Climate change negotiator talks priorities and setbacks ahead of UN conference
ADRIAN FLORIDO, HOST:
Tomorrow, the U.N. climate conference, known as COP 27, will kick off in Sharm el-Sheikh, Egypt. It's a follow-up to last year's gathering, where countries set targets for cutting greenhouse emissions in an effort to limit global warming to 1.5 degrees Celsius. Despite those targets, a recent U.N. report showed the world's nations are far from reaching their goals. Joining me now to talk about the conference and what we can expect is Janine Felson. She's an ambassador and climate negotiator from Belize who negotiates on behalf of small island nations. Ambassador Felson, welcome back to ALL THINGS CONSIDERED.
JANINE FELSON: Thank you very much. It's a pleasure to be with you.
FLORIDO: The climate conference starts tomorrow. What are one or two of your main priorities heading into these talks?
FELSON: It's very important that we move from just plain promises and commitments that we've heard in Glasgow to actual results. I think this will be a big issue coming out of Sharm el-Sheikh, whether we can see results given the fact that we are in a very complicated, complex political environment with many issues cropping up with diversion of attention on the multilateral agenda to matters that veer away from climate. Whether or not we can see results from Sharm el-Sheikh is the big question for us. But we're certainly looking at priorities around finance, around raising ambition and finally addressing issues on loss and damage.
FLORIDO: Can you say a little bit more about what loss and damage is?
FELSON: Loss and damage is one of these terms that we use in the context of the climate change process that basically refers to what we in small island developing states refer to as permanent and irreversible losses - so cultural, territorial and even health-related losses. But what we're seeing really with the impact from climate change is the fact that islands are being submerged, cultures are going to be decimated with the mere movement of people from places where their national heritage is connected to. And these are issues that have not yet been addressed by climate change regime.
FLORIDO: One huge difference from last year's climate conference is the war in Ukraine. It's led to a big spike in energy prices that's led some countries to consider tapping new sources of fossil fuels. How is this new reality affecting negotiations this year?
FELSON: It's a very important issue because we've listened to many claims of ambitious action being taken, and yet we now see a regression and a call on fossils as a new type of bridge in fuel. And I think there have been quite a number of reports out already that have stated that if you turn to gas, if you revive coal, you continue to put money into other fossil fuels, this is not going to be a bridge to a future that sees limits on 1.5. What you could see are stranded assets or just further locking in a global warming that will exceed 1.5 and create absolute chaos for the world.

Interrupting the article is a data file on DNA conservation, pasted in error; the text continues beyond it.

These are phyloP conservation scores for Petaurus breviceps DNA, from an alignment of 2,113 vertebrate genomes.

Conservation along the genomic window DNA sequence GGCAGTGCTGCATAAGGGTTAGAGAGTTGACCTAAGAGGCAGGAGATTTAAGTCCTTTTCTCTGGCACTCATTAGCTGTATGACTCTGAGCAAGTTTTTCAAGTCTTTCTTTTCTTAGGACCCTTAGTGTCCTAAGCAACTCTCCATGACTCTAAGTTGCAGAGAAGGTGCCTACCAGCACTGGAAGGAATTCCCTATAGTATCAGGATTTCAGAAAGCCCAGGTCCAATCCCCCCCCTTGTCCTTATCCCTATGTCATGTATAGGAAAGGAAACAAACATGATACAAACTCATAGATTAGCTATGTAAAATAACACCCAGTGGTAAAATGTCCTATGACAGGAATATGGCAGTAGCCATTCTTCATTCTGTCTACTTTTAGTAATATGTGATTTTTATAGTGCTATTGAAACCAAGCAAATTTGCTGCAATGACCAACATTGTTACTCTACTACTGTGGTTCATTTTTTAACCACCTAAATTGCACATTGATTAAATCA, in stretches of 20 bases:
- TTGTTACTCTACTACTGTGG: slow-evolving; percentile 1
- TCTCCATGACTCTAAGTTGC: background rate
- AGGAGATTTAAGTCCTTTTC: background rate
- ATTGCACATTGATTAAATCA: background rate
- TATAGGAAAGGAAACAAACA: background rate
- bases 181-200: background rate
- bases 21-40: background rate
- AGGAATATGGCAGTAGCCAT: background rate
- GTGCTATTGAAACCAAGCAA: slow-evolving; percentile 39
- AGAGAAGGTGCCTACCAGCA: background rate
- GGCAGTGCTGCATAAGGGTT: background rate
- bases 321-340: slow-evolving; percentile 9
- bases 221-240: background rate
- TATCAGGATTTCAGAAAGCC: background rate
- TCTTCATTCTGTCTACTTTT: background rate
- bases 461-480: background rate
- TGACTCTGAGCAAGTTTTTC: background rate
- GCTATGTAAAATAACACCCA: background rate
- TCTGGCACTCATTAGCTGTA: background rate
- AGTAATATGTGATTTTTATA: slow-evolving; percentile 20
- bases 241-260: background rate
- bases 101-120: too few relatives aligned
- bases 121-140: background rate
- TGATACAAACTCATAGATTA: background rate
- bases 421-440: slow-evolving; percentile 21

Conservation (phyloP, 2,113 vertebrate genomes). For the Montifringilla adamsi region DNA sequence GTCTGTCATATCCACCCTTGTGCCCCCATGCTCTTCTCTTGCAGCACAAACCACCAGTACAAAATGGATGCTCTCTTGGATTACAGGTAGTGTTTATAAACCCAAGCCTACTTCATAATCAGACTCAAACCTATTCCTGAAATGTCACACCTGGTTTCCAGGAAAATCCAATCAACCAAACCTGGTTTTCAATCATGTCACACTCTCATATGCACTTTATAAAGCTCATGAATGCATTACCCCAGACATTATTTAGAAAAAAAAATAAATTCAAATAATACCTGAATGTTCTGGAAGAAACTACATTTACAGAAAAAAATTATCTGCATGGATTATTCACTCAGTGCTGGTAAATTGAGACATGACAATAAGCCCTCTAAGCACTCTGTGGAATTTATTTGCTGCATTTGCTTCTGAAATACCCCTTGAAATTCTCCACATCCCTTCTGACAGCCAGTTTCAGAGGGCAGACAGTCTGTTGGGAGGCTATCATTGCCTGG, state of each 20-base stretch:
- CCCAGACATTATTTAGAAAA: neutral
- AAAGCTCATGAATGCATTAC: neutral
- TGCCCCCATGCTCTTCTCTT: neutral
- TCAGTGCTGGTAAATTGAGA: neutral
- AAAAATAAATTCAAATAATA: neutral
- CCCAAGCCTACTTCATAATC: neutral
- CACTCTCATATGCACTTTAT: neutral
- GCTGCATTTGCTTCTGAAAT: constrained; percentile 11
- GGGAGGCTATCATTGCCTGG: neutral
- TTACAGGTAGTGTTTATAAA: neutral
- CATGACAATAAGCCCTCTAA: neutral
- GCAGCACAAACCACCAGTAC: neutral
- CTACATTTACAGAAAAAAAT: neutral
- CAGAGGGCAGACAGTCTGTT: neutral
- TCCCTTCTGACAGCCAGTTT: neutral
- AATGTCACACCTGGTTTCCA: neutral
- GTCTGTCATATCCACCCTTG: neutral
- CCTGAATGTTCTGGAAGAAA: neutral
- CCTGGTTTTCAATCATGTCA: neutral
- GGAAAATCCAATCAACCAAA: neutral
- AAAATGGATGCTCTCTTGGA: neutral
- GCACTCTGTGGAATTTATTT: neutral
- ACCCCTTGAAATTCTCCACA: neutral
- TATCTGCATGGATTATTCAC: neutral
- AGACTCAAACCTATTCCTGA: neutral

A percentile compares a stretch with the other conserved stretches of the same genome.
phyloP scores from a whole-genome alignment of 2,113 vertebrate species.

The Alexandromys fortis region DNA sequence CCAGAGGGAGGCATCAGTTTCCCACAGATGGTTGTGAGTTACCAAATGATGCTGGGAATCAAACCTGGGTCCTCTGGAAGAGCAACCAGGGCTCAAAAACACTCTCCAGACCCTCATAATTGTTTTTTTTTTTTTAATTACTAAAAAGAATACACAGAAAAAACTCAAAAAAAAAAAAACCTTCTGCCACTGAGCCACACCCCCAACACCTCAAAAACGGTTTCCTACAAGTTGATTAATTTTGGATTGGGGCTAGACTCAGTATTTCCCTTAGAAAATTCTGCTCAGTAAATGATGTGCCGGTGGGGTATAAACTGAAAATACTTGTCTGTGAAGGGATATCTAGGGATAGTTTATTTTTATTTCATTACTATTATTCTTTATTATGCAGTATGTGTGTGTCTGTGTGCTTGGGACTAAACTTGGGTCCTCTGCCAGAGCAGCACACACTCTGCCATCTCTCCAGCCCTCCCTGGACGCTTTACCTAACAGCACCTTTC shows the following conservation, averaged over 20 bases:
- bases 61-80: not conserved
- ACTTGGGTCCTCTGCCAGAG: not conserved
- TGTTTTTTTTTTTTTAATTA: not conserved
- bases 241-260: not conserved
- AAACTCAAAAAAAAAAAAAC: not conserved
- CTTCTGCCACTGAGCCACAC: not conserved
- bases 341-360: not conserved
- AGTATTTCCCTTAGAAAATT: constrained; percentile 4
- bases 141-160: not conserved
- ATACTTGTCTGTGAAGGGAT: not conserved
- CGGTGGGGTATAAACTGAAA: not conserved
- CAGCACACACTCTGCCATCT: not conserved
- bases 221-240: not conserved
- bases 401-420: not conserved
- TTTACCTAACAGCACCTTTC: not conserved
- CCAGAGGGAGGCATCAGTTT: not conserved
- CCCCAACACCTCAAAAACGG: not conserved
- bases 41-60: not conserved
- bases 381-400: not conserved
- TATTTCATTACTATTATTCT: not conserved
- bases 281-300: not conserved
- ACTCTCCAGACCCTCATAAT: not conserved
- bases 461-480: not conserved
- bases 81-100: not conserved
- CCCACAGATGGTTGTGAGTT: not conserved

FLORIDO: You know, I'm seeing a lot of pessimism among experts in the press about how much this conference can actually achieve this year, given high inflation, the war in Ukraine. You represent small island nations, which aren't the most powerful nations at these conferences. How do you hold bigger nations accountable and apply the pressure for them to set the kind of targets you want to see?
FELSON: I think it's fair to say that this is a very difficult context to take major political decisions. And I think it's also important to recognize that this conference will be taking decisions on processes that are aimed to address the concerns of how exactly do we support countries make those breakthroughs on - in sectors like energy or transportation? How exactly do we support countries tap into finances that could better support a resilience? So I think it will be a lot more process based rather than those big political commitments that we saw in Glasgow.
FLORIDO: How will you know if you've been successful this year?
FELSON: I think the test of success is where we land on the reaffirmation of the commitment to 1.5. I think there's a really important narrative that has to come out from COP 27, and that's where governments agree that we're not going to be stepping backwards from where we ended in Glasgow, but we will be going forward. For small island developing states, the litmus tests will be having the opportunity to put loss and damage finance on the agenda of the COP once and for all.
FLORIDO: I've been speaking with Janine Felson, a climate negotiator and ambassador from Belize. She joined us from Sharm el-Sheikh, Egypt, where she's attending the U.N. climate conference on behalf of the Alliance of Small Island States. Ambassador Felson, thanks for your time.
FELSON: Thank you, too.
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